Swiftposium: An end-of-class activity (or Psych Club event!)

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In an Optimist Daily article this morning, I learned that there are 54 Taylor Swift songs that have a beat that matches the recommended number of beats per minute for giving CPR (Optimist Daily, 2024). The healthcare professionals who identified the songs think that these songs may be more relevant to younger generations than the Bee Gees Stayin’ Alive.

I’m going to digress a bit before getting to the student activity.


First digression thread. I cannot think of Stayin’ Alive without first thinking of Saturday Night Fever followed immediately by Airplane!. If you’re desperate for examples of retrieval cues, you’re welcome to use those. I wonder how many of your students know that the “man dancing” emoji (🕺🏻) is John Travolta from Saturday Night Fever. If you’re looking for a light but very entertaining read, check out Surely You Can't Be Serious: The True Story of Airplane!. If you want to give Stanley Milgram’s six degrees of separation some love, I know someone who knew the actor who played the character to first vomit. He obviously knew Leslie Nielsen and Kareem Abdul Jabbar. If you know me, then you are five degrees from them, making you six degrees from just about everybody in the acting world and the sports world. If you and I haven’t met yet, then let’s meet the next time we’re at a conference together. Just say, “Hi, I want to get closer to Leslie Nielsen.”

Second digression thread. Ambulances used to be operated by police departments. No treatment was offered along the way. There was one goal: get the injured to a hospital as quickly as possible. One physician—the one who invented CPR—and an all-Black ambulance crew in Pittsburgh changed ambulances into what they are today. For that history, I highly recommend the book American Sirens: The Incredible Story of the Black Men Who Became America's First Paramedics.

Third digression thread, which is really a sub-digression. My wife volunteers for the box office—it’s a small table and a laptop—at our local arts theater. One patron who is a frequent attendee has an incredible mental database of actors and movies that he shares snippets from. For example, he recently shared that one actor’s niece and another actor’s daughter appeared in a movie together. Not the movie that was playing that night, mind you, but some other movie. I’m afraid that I don’t remember what cued this particularly memory for him. In my defense, I didn’t know I was going to need a few days later! My first two digressions remind me of this guy. Something cued his retrieval of that movie, and in this blog post, I seem to sharing with you every memory retrieval I am having this morning. Which leads to…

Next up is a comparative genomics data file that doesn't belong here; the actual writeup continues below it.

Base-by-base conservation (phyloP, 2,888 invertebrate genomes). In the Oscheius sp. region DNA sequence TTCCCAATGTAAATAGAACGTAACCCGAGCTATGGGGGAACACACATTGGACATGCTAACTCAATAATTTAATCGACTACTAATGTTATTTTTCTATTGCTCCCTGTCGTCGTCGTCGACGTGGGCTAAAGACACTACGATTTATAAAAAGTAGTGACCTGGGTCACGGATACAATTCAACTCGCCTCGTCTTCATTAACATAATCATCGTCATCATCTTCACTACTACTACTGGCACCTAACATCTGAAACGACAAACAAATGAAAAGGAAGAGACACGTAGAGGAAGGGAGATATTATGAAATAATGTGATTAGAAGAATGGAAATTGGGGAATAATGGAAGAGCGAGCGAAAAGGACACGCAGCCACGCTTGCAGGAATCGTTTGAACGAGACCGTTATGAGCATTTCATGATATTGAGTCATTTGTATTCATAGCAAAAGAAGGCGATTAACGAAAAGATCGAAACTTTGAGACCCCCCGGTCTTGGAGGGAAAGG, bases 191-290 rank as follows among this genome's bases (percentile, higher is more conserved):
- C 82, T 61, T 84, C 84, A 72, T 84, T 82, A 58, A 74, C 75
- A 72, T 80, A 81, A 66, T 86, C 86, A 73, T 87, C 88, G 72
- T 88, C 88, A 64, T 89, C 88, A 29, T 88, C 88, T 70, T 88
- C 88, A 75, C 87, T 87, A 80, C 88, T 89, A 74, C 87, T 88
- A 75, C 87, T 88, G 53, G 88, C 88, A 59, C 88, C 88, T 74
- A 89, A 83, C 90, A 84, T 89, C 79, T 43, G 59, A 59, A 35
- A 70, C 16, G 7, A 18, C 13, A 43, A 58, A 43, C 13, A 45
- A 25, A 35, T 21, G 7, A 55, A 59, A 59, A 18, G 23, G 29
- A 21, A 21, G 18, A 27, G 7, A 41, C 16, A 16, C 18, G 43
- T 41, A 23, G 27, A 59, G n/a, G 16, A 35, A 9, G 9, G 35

…the fourth digression thread. Have you seen the 2024 Oscar-nominated film for Best Picture, American Fiction? That was the movie that was playing the night I met the affectionately named Random Movie Fact Guy. If you haven’t seen American Fiction, I highly recommend seeing it. Be sure to notice the cameo by Kenneth and Mamie Clark’s doll study.


I also learned from the Optimist Daily article that this Taylor Swift/CPR information was delivered at Swiftposium 2024 held Feb 11-13 at the University of Melbourne. It appears that the Swiftposium was an opportunity for the University of Melbourne faculty to share with the University of Melbourne community how their fields intersect with the cultural phenomenon that is Taylor Swift. While I am not a Swiftie—nor am I an anti-Swiftie—I enjoy a good cultural phenomenon. As of December 2023, nine of her songs had over a billion listens on Spotify (Morgenstern, 2023).